WASHINTON (CNN) - If you thought the National Security Agency and big tech companies like Google were the only threats to your privacy, you may want to think again.
Foreign Governments may also be spying on you.
When Edward Snowden dropped his bombshell revelations about the U.S. Government's surveillance program, his story took an ironic turn. Snowden fled to China and Russia, nations long known for spying on foreign visitors.
Those countries are not alone, especially when it comes to your computer, phones and other devices. Many countries, even allies, consider them fair game.
According to Mark Rasch of Rasch Technology and Cyberlaw, "When you cross the border you're going to be carrying a bag and in your bag you'll have say your phone, you'll have your laptop computer. The border patrol agents in any country around the world have the right to take all of the data off of that drive."
Reporter: "Do people know that this is being done?"
Mark: "Most business travelers do not know that countries have the right to copy everything that's on your drive and all of your passwords that access your mail, your email, all your files."
Reporter: "So, this is routinely happening?"
Mark: "It happens all the time."
Whether openly or in secret, from border guards, to customs agents, to free wireless system at a hotel, all represent ways in which information can be grabbed from your electronics.
The White House has acknowledged the threat.
"We're going to have to work very hard to build a system of defenses and protections both in the private sector and in the public sector, even as we negotiate with other countries,” said President Obama.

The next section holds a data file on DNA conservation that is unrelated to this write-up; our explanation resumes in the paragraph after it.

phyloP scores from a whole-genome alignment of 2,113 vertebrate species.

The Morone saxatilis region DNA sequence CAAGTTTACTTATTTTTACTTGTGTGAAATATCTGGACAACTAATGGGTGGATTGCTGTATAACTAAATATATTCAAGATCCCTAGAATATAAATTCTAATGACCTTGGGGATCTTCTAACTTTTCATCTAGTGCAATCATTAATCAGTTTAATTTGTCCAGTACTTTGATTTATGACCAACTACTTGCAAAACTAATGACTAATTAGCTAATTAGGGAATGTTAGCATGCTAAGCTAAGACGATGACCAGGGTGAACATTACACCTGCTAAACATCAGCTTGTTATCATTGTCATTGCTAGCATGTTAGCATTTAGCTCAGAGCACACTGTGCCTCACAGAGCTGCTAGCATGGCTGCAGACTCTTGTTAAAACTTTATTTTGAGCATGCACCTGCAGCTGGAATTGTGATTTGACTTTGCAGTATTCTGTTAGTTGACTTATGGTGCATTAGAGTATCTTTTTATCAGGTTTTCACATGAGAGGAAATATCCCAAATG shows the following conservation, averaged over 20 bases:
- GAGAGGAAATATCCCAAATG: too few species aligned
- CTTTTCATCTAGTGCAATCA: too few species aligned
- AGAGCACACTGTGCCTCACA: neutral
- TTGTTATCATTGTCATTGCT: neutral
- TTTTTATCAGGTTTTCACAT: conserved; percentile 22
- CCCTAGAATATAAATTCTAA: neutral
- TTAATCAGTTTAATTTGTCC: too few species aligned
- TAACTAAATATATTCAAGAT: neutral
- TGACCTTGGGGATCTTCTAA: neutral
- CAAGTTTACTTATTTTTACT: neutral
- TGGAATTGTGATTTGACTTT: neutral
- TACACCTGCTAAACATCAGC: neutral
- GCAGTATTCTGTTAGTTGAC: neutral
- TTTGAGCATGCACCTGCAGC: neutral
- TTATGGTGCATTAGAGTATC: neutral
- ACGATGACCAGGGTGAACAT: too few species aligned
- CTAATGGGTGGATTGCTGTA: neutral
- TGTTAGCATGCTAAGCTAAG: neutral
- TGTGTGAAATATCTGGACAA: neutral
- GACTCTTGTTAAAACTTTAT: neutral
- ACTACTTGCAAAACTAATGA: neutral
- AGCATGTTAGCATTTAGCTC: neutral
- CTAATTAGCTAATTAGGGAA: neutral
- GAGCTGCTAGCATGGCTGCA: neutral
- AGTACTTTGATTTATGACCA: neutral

So who and what are they after?
Journalists and lawyers are targets for the contacts they have; college professors and students for their state-of-the-art research; and business travelers because of internal memos, studies, and trade secrets that other countries and companies want.
"They have economic interests in wanting to learn trade secrets, business processes, new development, and new information technologies. If they can shave a year off of designing a new airplane engine, they can save billions of dollars for their economy," said Mark.
Avoiding such spying is not easy.
You can travel with cheap, disposable phones, encrypt everything on your computer, or better yet leave at home everything you don't absolutely need.
It is worth noting, most of us, in most of our travels will not be spied on, but if you work in high tech, the military or some other sensitive area, the odds do go up that when you go to see the world's sites someone may also be looking at you.